• Dodged a Bullet

    by  • June 27, 2016 • 0 Comments

    Awhile back I titled a blog “Pay Attention to This One.” People did. You can read in more detail about the facts in the appeals court opinion blogged here, but the crux is that an inventor had an oral agreement with his employer that he would be paid a bonus for his inventions in...

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    Why You Have That Employment Agreement Gobbledygook

    by  • June 20, 2016 • 0 Comments

    Plaintiff Advanced Video Technologies has been around the block a few times already. AVT claimed to be the successor to a patent for a video codec. It had successfully asserted the patent against other defendants but ran into some problems when trying to sue HTC Corp., Blackberry and Motorola Mobility. Its first attempt failed...

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    More INTA fun!

    by  • May 17, 2016 • 0 Comments

    And don’t forget also the e-Trademarks Listserv reception, another popular event where those of us who ordinarily commune via email can actually meet in person! See you at B.B. King’s Blues Club, (9101 International Dr. Suite 2230), Tuesday, May 24 from 5-8 pm. You can sign up here or through the QR code on...

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    Pick Your Story

    by  • May 16, 2016 • 1 Comment

    When you have one theory for one court, and a different theory for a later one, it probably isn’t going to turn out too well. In the latter suit before the Trademark Trial and Appeal Board, Weber-Stephen Products, LLC, famous maker of grills, petitioned to cancel the registration for a stylized “Q” trademark owned...

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    Must-Do INTA Event

    by  • May 14, 2016 • 0 Comments

    INTA is fast upon us – appointments made, packing list written, comfortable shoes worn in. And I know that you have a spot reserved on your calendar for the never-to-be-missed Meet the Bloggers! Except this year it is fabulously BEAT the Bloggers because There’s bowling! Yes, you too can see whether you still got...

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    That’s Not How It Works

    by  • May 10, 2016 • 0 Comments

    There is a common misperception that one can somehow grab rights by filing a trademark application. It just doesn’t work that way in the United States. Today’s schooling is from the Trademark Trial and Appeal Board. Entertainingly, one party, Alvin Reed, Sr., is both petitioner and respondent (for a registered trademark) and opposer and...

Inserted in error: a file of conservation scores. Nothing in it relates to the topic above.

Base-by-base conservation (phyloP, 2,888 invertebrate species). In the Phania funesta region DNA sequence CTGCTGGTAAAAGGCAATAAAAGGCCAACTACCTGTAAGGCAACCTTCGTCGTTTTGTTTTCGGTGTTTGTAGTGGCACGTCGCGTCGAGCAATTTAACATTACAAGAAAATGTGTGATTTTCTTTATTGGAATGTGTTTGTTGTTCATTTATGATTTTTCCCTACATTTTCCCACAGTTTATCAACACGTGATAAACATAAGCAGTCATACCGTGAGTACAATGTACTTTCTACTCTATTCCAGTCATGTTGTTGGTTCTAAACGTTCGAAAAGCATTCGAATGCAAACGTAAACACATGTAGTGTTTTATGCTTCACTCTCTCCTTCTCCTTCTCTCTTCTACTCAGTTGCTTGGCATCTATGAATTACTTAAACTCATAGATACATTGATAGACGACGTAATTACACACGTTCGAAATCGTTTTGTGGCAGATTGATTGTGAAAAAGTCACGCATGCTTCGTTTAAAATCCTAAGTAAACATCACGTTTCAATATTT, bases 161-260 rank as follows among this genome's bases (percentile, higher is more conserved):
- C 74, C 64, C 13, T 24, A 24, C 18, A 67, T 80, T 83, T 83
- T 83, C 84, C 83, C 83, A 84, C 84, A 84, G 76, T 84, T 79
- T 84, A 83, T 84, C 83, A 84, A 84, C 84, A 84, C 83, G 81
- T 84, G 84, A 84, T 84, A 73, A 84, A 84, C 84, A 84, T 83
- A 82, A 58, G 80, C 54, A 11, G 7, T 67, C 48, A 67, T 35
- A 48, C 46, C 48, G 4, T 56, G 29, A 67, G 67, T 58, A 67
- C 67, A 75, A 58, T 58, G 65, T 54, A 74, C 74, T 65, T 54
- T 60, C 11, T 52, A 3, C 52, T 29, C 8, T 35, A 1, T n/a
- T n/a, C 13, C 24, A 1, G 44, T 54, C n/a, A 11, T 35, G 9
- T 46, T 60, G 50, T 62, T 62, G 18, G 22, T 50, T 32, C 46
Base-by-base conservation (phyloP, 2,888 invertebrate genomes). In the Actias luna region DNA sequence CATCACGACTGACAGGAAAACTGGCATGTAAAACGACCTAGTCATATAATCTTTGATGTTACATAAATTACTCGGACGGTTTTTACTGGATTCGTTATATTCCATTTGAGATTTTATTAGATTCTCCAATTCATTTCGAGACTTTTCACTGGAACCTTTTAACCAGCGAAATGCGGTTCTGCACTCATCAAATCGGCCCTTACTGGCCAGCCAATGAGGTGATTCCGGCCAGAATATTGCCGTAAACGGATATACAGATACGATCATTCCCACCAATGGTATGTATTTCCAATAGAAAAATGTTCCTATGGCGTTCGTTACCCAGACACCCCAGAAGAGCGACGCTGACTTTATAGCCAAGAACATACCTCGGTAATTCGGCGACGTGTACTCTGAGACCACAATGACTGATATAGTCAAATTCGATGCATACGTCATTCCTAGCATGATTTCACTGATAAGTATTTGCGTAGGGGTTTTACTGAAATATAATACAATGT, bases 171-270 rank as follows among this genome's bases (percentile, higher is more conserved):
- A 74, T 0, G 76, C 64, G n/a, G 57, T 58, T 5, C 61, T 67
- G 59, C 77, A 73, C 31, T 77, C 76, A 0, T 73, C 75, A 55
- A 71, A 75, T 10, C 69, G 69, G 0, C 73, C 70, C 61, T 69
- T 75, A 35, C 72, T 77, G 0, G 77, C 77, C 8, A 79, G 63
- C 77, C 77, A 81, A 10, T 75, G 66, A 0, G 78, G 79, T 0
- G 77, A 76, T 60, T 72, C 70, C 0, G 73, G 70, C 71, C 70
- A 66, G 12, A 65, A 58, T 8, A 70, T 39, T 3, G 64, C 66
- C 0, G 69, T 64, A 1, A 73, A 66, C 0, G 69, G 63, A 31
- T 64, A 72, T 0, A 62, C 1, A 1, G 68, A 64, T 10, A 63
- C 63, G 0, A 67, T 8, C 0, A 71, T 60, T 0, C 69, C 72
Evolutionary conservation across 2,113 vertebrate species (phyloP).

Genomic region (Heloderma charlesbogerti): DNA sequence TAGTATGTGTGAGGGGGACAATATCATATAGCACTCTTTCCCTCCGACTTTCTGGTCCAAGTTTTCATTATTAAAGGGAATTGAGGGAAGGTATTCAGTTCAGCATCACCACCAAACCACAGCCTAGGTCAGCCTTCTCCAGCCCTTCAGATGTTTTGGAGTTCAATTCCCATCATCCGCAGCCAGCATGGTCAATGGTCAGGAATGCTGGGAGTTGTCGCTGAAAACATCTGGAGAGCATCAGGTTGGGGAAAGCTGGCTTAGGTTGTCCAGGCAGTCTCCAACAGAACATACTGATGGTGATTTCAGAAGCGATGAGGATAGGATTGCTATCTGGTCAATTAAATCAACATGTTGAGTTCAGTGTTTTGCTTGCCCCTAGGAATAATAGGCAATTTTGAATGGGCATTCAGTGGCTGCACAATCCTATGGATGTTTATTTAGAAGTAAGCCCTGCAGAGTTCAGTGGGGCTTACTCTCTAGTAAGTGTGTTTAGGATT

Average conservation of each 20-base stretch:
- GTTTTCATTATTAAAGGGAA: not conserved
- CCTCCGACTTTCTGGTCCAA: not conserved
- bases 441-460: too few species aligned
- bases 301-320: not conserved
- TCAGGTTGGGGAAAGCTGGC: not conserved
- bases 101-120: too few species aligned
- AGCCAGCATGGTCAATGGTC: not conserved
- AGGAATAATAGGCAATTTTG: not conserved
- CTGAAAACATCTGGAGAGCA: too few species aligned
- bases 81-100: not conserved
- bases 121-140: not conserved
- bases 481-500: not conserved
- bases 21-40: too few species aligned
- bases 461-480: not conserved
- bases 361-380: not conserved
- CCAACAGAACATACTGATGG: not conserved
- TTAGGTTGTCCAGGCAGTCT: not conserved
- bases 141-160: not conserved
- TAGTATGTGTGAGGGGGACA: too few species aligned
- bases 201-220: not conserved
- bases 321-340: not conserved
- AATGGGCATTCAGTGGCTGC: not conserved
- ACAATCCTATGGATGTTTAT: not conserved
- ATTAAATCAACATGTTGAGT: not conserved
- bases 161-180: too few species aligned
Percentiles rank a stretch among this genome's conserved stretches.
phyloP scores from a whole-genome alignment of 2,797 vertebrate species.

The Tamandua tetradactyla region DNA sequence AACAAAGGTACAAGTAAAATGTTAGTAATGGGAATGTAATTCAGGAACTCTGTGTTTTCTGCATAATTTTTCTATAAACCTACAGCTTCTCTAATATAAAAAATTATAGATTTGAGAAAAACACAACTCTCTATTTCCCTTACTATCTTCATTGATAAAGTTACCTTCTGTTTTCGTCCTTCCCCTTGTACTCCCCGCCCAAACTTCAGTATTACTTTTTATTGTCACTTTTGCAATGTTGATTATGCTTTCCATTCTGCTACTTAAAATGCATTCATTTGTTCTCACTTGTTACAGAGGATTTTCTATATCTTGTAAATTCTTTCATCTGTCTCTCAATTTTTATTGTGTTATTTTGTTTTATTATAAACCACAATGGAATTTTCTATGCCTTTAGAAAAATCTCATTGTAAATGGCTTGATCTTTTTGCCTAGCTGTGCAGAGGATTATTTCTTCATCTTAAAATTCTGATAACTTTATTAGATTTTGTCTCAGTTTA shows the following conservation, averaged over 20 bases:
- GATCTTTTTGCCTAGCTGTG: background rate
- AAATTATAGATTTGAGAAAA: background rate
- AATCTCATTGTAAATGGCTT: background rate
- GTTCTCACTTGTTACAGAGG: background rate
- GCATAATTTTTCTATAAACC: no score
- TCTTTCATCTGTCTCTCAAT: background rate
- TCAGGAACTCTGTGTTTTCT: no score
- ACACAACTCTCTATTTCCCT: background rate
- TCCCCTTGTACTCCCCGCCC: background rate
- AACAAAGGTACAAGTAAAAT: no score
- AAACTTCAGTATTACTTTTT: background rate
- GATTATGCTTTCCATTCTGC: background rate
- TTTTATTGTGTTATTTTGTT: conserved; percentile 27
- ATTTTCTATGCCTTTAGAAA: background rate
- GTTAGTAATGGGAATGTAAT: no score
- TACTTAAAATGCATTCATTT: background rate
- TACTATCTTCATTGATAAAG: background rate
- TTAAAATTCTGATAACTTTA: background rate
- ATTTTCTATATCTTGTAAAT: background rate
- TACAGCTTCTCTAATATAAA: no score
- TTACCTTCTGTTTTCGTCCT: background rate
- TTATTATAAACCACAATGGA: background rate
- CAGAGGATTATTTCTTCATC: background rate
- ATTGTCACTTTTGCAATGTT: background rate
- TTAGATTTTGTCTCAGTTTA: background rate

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    So Many Ways to Lose

    by  • May 3, 2016 • 0 Comments

    The Trademark Blog tweeted CRYE v. DURO Would’ve liked to see discussion whether there can be protectable trade dress in a camoflage patternhttps://t.co/kF0jDU0gL8 — TrademarkBlog (@TrademarkBlog) April 30, 2016 Oh, but there are so many ways that the plaintiff was going to lose this lawsuit, and whether camouflage can have secondary meaning is so...

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    Suing the Patent Owner

    by  • May 2, 2016 • 0 Comments

    As we all know, standing is difficult in patent cases. There are two types of “exclusive” licensees (in my view, making jurisprudence very confusing). First is the “virtual assignee” who has essentially all of the rights of the patent owner and can sue for infringement without having to join the patent owner. Second is...

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    Three Registrations, One Work: The Answer

    by  • April 29, 2016 • 2 Comments

    I previously posted about a copyright infringement suit with three registrations for the same work, brought by William L. Roberts aka Rick Ross, and Andrew Harr and Jermaine Jackson aka The Runners, alleging infringement of a musical work titled “Hustlin’.” I asked what happens on a motion for summary judgment on the questions “was...

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    Three Registrations, One Work: A Quiz

    by  • April 27, 2016 • 0 Comments

    (Explicit lyrics) We have a copyright infringement lawsuit filed by William L. Roberts, aka Rick Ross, and Andrew Harr and Jermaine Jackson, aka The Runners, alleging infringement of a musical work titled “Hustlin’.” In 2001, Roberts signed a recording agreement with Slip ‘N Slide Records (SNS), a name used interchangeably in agreements with First-N-Gold...

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    Oh, Never Mind

    by  • April 25, 2016 • 0 Comments

    When I started writing this post I was going to write about a case that had sussed out that there are different legal thresholds for determining ownership for purposes of prosecuting a patent versus what may be challenged by the PTO in an appeal of a rejection. But it turns out the conclusion was...

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    Fifteen Years Later

    by  • April 20, 2016 • 0 Comments

    Almost 15 years ago I published an article about the then-common practice of creating a wholly-owned subsidiary to be an “IP holding company.” It was a tax strategy, where royalty payments, an expense to the parent, would be made to a subsidiary in a jurisdiction that didn’t tax the income on royalties. I don’t...

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